“So where in the US are you from?”
“Okay, Virginia … is that in the East or the West?”
“On the coast?”
“Yeah. Right next to DC. I grew up close to DC.”
“Ah yes, okay.”
I was at the Saturday CouchSurfing meetup that I went to almost every week in Amsterdam, talking to Pol Ewen, a French traveler studying urban agriculture throughout Europe. I had had this particular conversation about a million times before, and was pretty used to the pattern.
“Virginia … Isn’t that where the Constitution was written?” I was taken aback by the question. This was not part of the standard pattern. Has our cultural globalism become so overblown that any Frenchman knows the minutiae of our founding?
“It was written in Pennsylvania, but a lot of the people who wrote it were from Virginia.”
“Ah yes yes, like ehh, Thomas Jefferson.”
“Yeah, Thomas Jefferson,” I said, both proud and slightly disconcerted. “He also founded the University of Virginia.”
“Ah yes. And ehh … John Jay.”
I looked at him blankly. “John Adams?”
“Yes John Adams, but also John Jay.”
I didn’t remember any John Jay from my history lessons. But it was loud in the bar and he had an accent, so I thought perhaps I had misheard. I tried to think of who he might mean. “James Madison?”
“Yes James Madison,” he said, laughing, “but also John Jay! He wrote the Federalist Papers.”
I was rapidly getting out of my depth, but I wasn’t about to let this frog school me on my own nation’s history. “I thought Alexander Hamilton wrote the Federalist Papers.”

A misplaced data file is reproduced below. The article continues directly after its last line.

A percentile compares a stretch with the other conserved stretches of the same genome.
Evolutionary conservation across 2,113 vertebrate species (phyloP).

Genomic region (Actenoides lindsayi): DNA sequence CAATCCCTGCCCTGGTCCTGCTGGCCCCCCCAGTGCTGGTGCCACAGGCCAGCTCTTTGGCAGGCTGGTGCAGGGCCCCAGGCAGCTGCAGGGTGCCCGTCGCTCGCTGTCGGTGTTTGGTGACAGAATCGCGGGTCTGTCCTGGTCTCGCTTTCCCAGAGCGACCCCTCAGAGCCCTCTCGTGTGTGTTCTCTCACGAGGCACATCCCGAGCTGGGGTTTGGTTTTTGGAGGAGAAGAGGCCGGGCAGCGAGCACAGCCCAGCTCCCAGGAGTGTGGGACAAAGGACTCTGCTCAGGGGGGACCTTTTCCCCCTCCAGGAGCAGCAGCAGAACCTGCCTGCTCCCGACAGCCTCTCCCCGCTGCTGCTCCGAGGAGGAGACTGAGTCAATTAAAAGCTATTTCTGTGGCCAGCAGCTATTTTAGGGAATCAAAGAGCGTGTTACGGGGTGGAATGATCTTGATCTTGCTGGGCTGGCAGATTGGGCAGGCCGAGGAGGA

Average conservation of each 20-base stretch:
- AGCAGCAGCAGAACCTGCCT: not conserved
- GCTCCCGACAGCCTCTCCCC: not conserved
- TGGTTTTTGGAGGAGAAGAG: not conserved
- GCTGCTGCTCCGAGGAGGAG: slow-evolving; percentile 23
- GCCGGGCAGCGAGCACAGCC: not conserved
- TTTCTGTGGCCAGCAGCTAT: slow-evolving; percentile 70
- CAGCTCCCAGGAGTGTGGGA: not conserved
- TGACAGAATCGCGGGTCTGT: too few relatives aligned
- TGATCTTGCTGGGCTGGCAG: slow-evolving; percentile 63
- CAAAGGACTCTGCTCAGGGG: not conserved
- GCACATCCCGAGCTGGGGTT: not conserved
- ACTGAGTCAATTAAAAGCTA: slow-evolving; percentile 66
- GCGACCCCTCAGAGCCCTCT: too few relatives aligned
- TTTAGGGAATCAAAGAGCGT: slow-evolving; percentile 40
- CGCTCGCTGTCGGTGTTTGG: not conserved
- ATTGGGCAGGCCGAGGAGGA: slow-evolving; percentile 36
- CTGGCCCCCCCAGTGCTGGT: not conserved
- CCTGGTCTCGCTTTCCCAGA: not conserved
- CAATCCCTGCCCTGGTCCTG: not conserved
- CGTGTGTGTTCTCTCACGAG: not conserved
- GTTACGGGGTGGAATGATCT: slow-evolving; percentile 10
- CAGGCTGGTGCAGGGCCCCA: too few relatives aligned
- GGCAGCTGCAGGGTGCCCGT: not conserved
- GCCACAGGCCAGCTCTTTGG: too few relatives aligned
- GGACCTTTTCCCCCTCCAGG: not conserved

“Yes he wrote them, but also John Jay. And Alexander Hamilton became president, yes?”
“Uhhh,” I said uncertainly, acutely aware of the fact that I’ve never been totally clear on which of the founding fathers were president and which weren’t.
“But John Jay, he was the, ehh, the loser in all of this. He wrote some of the Federalist Papers but he didn’t become president.”
There was a pause.
“I think you’re making this up. I’ve never heard of John Jay!”
“No, it is true! One of my English classes, it was on American and British history from 1750 to the present day.”
“We’re going to look this up. And if you’re right I owe you a beer.”
“Okay, it’s a deal.” He tapped a fellow CouchSurfer on the shoulder and asked to borrow his iPhone. A few minutes later he held the phone up triumphantly.
“John Jay was an American statesman, patriot, diplomat, a Founding Father of the United States, and the first Chief Justice of the United States!” he read triumphantly.
“Let me see that!” He handed me the phone. “Well I’ll be damned,” I said. “I’m so embarrassed!”
“Ahhh, don’t be embarrassed,” he said graciously. “You knew about the Federalist Papers, and not many people know that.”
“Oh, well, thank you, it’s an honor to be complimented by such a preeminent scholar of American history,” I said, silently thanking Dylan for her ridiculous obsession with Alexander Hamilton and the Federalist Papers. “What kind of beer do you want?”